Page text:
The most usual approach to assess the resemblance among objects or descriptors is to first condense all (or the relevant part of) the information available in the ecological data matrix (Section 2.1) into a square matrix of association among the objects or descriptors (Section 2.2). In most instances, the association matrix is symmetric. Non-symmetric matrices can be decomposed into symmetric and skew-symmetric components, as described in Section 2.3; the components may then be analysed separately. In Chapters 8 and 9, objects or descriptors will be clustered or represented in reduced space after analysing an association matrix. It follows that the structure resulting from the numerical analysis is that of the association matrix; the results of the analysis do not necessarily reflect all the information originally contained in the ecological data matrix. This stresses the importance of choosing an appropriate measure of association. This choice determines the issue of the analysis. Hence, it must take into account the following considerations:

• The nature of the study (i.e. the initial question and the hypothesis) determines the kind of ecological structure to be evidenced through an association matrix, and consequently the type of measure of resemblance to be used.

• The various measures available are subject to different mathematical constraints. The methods of analysis to which the association matrix will be subjected (clustering,

* Program 3WAYPACK (Kroonenberg, 1996) for three-way principal component analysis is available from Pieter M. Kroonenberg, Department of Educational Sciences, Leiden University, Wassenaarseweg 52, NL-2333 AK Leiden, The Netherlands. Other three-mode software is described on the WWWeb page: <http://www.fsw.leidenuniv.nl/~kroonenb/>.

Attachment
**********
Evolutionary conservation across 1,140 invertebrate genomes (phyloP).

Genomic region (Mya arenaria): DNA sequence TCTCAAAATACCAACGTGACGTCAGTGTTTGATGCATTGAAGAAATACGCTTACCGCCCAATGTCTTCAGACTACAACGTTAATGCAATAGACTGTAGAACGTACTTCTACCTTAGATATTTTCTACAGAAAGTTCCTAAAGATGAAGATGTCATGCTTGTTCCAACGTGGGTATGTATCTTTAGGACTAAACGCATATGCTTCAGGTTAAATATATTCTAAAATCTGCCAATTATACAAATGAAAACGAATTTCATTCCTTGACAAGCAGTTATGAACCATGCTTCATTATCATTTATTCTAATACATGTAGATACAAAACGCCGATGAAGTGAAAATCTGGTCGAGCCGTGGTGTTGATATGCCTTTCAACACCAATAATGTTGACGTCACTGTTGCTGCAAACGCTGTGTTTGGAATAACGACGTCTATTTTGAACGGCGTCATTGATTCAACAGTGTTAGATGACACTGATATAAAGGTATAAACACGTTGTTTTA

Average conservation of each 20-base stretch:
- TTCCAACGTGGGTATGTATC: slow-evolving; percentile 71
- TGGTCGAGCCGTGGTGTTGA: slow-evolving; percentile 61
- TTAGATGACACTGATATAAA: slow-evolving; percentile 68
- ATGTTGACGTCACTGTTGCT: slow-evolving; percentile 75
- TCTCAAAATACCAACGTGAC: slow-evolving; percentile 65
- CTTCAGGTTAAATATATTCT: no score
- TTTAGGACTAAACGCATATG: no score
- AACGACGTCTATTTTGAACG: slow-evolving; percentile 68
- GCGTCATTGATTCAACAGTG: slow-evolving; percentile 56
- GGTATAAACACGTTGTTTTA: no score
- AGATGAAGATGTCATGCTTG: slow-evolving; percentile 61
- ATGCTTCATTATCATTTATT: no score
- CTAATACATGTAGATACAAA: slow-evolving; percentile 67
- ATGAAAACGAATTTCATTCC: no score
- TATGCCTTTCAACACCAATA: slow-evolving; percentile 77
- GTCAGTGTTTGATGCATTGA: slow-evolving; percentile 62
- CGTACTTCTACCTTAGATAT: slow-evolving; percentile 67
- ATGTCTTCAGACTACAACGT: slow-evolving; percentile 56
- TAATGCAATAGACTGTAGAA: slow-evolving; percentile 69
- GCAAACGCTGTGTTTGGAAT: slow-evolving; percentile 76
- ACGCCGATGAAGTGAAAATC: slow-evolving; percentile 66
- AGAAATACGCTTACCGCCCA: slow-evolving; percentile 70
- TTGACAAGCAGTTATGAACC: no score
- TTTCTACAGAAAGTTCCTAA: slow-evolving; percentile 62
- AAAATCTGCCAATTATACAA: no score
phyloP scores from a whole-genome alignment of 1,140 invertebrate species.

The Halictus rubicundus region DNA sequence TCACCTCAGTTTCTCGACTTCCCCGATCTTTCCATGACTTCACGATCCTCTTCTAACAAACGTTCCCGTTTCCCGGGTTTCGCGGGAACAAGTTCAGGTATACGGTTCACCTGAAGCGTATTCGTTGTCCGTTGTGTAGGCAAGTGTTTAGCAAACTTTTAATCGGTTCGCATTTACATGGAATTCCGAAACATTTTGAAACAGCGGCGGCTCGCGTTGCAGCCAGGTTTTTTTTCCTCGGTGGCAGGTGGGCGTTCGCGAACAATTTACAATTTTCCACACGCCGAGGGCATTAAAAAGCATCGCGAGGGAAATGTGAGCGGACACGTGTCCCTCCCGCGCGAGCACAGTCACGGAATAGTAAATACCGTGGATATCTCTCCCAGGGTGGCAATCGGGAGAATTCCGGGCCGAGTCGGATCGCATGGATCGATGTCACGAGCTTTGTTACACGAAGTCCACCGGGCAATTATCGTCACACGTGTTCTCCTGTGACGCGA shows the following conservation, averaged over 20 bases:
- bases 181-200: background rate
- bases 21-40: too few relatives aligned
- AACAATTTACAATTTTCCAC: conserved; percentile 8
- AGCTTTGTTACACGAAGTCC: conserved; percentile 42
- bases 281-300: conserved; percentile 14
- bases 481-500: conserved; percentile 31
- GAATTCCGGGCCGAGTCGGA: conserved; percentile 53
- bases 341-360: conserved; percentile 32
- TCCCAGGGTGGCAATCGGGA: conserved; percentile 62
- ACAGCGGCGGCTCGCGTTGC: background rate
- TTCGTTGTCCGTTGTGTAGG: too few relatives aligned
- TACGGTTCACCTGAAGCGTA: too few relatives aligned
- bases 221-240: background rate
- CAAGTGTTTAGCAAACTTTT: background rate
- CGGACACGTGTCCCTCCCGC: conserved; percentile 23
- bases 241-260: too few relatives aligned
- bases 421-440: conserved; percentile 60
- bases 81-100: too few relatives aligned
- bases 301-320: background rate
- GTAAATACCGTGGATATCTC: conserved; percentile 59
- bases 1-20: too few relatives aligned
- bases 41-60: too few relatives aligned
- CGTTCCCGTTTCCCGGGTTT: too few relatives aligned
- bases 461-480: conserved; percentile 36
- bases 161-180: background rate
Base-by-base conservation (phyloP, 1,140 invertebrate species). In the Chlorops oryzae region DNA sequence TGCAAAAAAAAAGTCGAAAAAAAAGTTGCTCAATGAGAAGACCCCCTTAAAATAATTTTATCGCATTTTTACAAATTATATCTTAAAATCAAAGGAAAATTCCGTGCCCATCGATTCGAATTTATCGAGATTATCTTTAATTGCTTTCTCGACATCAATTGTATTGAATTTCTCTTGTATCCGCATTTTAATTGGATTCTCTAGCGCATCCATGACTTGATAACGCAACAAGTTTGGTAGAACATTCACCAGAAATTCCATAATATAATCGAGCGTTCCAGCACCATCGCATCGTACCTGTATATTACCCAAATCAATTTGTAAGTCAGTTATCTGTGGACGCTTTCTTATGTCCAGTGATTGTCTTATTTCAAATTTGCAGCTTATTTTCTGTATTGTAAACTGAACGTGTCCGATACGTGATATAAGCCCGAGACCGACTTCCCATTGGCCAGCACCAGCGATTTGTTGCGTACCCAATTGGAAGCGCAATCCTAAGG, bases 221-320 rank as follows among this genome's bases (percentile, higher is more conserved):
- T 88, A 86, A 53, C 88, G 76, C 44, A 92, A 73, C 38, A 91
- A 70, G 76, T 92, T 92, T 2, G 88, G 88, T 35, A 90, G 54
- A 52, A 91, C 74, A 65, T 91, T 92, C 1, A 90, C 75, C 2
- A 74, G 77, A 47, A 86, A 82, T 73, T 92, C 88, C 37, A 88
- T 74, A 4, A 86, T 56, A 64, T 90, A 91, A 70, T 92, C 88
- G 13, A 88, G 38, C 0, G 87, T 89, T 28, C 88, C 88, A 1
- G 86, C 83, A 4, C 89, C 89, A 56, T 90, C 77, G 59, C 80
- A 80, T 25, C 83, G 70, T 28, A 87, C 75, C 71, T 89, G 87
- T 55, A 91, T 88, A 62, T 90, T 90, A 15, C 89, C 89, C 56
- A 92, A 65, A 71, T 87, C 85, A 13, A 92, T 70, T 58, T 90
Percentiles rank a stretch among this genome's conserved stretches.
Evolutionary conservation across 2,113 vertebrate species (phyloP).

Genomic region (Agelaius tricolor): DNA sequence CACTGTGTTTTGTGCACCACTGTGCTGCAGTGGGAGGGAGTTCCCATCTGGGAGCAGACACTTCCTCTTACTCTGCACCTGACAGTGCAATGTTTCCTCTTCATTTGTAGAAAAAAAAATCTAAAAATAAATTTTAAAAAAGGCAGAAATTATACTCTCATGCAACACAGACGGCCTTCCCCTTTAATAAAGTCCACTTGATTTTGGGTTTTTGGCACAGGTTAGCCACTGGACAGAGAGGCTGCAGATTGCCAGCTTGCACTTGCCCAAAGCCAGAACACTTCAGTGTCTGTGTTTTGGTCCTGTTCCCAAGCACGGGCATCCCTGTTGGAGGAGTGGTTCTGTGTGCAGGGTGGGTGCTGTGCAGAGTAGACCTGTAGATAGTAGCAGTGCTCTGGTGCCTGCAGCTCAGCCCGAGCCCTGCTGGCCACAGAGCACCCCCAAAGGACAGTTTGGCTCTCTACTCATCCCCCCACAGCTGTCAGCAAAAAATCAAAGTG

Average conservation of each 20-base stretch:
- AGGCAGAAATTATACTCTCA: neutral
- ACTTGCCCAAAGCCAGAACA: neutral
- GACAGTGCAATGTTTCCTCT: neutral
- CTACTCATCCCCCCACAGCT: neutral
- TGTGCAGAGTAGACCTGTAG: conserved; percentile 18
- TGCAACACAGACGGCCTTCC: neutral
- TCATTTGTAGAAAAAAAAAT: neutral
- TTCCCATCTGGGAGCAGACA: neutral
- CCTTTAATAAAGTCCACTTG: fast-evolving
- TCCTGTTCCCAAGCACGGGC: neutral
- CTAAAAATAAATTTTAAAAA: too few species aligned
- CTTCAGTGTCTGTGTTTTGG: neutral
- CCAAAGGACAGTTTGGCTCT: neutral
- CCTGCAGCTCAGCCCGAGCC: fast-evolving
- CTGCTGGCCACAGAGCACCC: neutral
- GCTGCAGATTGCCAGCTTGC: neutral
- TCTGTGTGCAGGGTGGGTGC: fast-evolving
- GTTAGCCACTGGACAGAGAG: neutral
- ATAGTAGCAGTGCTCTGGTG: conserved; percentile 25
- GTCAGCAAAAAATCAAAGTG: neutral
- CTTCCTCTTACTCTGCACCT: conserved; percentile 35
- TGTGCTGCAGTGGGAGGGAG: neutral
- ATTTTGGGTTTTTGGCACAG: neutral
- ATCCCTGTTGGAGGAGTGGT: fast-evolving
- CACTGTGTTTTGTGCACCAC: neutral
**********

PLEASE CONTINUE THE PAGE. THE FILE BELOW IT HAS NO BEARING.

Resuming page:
Dependence

Similarity

Distance ordination) often require measures of resemblance with specific mathematical properties.

• One must also consider the computational aspect, and thus preferably choose a measure which is available in a computer package (Section 7.7) or can easily be programmed.

Ecologists are, in principle, free to define and use any measure of association suitable to the ecological phenomenon under study; mathematics impose few constraints to this choice. This is why so many association coefficients are found in the literature. Some of them are of wide applicability whereas others have been created for specific needs. Several coefficients have been rediscovered by successive authors and may be known under various names. Reviews of some coefficients may be found in Cole (1949, 1957), Goodman & Kruskal (1954, 1959, 1963), Dagnelie (1960), Sokal & Sneath (1963), Williams & Dale (1965), Cheetham & Hazel (1969), Sneath & Sokal (1973), Clifford & Stephenson (1975), Orloci (1978), Daget (1976), Blanc et al. (1976), Gower (1985), and Gower & Legendre (1986).

In the following sections, association will be used as a general term to describe any measure or coefficient used to quantify the resemblance or difference between objects or descriptors, as proposed by Orloci (1975). With dependence coefficients, used in the R mode, zero corresponds to no association. In Q-mode studies, similarity coefficients between objects will be distinguished from distance (or dissimilarity) coefficients. Similarities are maximum when the two objects are identical and minimum when the two objects are completely different; distances follow the opposite rule. Figure 7.2 (left) clearly shows the difference between the two types of measures: the length of the line between two objects is a measure of their distance, whereas its thickness, which decreases as the two objects get further apart, is proportional to their similarity. If needed, a similarity can be transformed into a distance, for example by computing its one-complement. For a similarity measure varying between 0 and 1, as is generally the case, the corresponding distance may be computed as:

Distances, which in some cases are not bound by a pre-determined upper value, may be normalized, using eqs. 1.10 or 1.11:

max max min where Dnorm is the distance normalized between [0, 1] whereas Dmax and Dmin are the maximum and minimum values taken by the distance coefficient, respectively. Normalized distances can be used to compute similarities, by reversing the transformations given above:

The following three sections describe the coefficients that are most useful with ecological data. Criteria to be used as guidelines for choosing a coefficient are discussed in Section 7.6. Computer programs are briefly reviewed in Section 7.7.

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